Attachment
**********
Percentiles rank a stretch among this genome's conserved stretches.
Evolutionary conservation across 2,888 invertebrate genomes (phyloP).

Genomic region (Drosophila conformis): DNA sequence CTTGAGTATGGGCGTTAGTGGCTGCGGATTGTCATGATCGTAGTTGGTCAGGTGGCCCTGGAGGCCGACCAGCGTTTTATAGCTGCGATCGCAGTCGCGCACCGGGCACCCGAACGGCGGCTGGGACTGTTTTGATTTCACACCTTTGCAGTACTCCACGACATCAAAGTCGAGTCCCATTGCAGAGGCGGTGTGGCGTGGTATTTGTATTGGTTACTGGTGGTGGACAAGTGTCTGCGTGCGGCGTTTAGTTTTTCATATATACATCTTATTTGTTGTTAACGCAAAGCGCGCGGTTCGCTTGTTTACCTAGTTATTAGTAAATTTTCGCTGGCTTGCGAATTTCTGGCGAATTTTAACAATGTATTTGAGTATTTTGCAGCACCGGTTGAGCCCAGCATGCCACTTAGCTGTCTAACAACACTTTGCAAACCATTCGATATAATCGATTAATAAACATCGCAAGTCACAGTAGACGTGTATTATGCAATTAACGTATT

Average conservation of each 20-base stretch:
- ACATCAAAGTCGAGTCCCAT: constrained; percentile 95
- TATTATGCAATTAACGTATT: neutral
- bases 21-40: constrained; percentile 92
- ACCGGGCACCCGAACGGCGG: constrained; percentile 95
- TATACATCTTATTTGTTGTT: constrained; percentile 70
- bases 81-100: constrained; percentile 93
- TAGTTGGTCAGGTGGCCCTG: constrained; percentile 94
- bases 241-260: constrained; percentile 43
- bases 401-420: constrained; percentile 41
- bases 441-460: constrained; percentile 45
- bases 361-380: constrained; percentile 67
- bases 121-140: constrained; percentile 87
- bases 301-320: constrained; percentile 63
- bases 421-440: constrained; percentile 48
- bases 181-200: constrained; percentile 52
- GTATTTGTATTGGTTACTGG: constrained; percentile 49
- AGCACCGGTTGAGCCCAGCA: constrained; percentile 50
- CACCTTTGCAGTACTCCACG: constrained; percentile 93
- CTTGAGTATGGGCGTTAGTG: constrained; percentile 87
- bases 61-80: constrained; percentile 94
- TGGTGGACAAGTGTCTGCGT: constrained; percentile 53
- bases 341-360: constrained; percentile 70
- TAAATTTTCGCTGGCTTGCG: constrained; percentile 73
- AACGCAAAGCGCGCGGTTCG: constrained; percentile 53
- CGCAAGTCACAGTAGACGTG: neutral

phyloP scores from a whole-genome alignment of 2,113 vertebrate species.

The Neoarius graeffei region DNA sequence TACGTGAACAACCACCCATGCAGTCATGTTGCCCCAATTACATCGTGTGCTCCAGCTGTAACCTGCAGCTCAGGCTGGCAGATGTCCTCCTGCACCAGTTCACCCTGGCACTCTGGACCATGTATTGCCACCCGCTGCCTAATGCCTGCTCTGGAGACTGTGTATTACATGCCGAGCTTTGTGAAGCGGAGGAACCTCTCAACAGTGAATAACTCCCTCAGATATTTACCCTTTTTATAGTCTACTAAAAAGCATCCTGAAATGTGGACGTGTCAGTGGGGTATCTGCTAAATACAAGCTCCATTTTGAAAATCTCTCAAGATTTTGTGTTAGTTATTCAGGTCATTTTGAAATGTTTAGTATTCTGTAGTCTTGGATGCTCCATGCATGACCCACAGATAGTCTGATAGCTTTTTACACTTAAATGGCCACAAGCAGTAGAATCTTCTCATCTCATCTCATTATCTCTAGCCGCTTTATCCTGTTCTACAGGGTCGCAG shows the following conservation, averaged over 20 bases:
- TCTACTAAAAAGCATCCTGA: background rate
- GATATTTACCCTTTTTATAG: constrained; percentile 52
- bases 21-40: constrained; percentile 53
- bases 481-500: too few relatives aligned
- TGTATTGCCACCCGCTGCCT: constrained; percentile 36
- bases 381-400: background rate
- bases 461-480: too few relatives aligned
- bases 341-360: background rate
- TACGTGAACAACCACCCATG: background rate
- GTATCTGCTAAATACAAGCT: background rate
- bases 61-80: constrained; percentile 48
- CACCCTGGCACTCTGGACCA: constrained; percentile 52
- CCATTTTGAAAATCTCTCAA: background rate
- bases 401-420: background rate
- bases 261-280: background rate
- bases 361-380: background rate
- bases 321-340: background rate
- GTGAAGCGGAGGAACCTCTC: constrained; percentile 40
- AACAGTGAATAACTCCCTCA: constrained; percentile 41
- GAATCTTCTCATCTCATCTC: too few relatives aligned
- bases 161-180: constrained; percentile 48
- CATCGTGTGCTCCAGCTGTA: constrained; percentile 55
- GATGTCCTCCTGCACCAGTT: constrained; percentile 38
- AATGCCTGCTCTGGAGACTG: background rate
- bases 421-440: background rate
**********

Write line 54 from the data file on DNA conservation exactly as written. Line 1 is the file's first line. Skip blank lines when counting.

- GATGTCCTCCTGCACCAGTT: constrained; percentile 38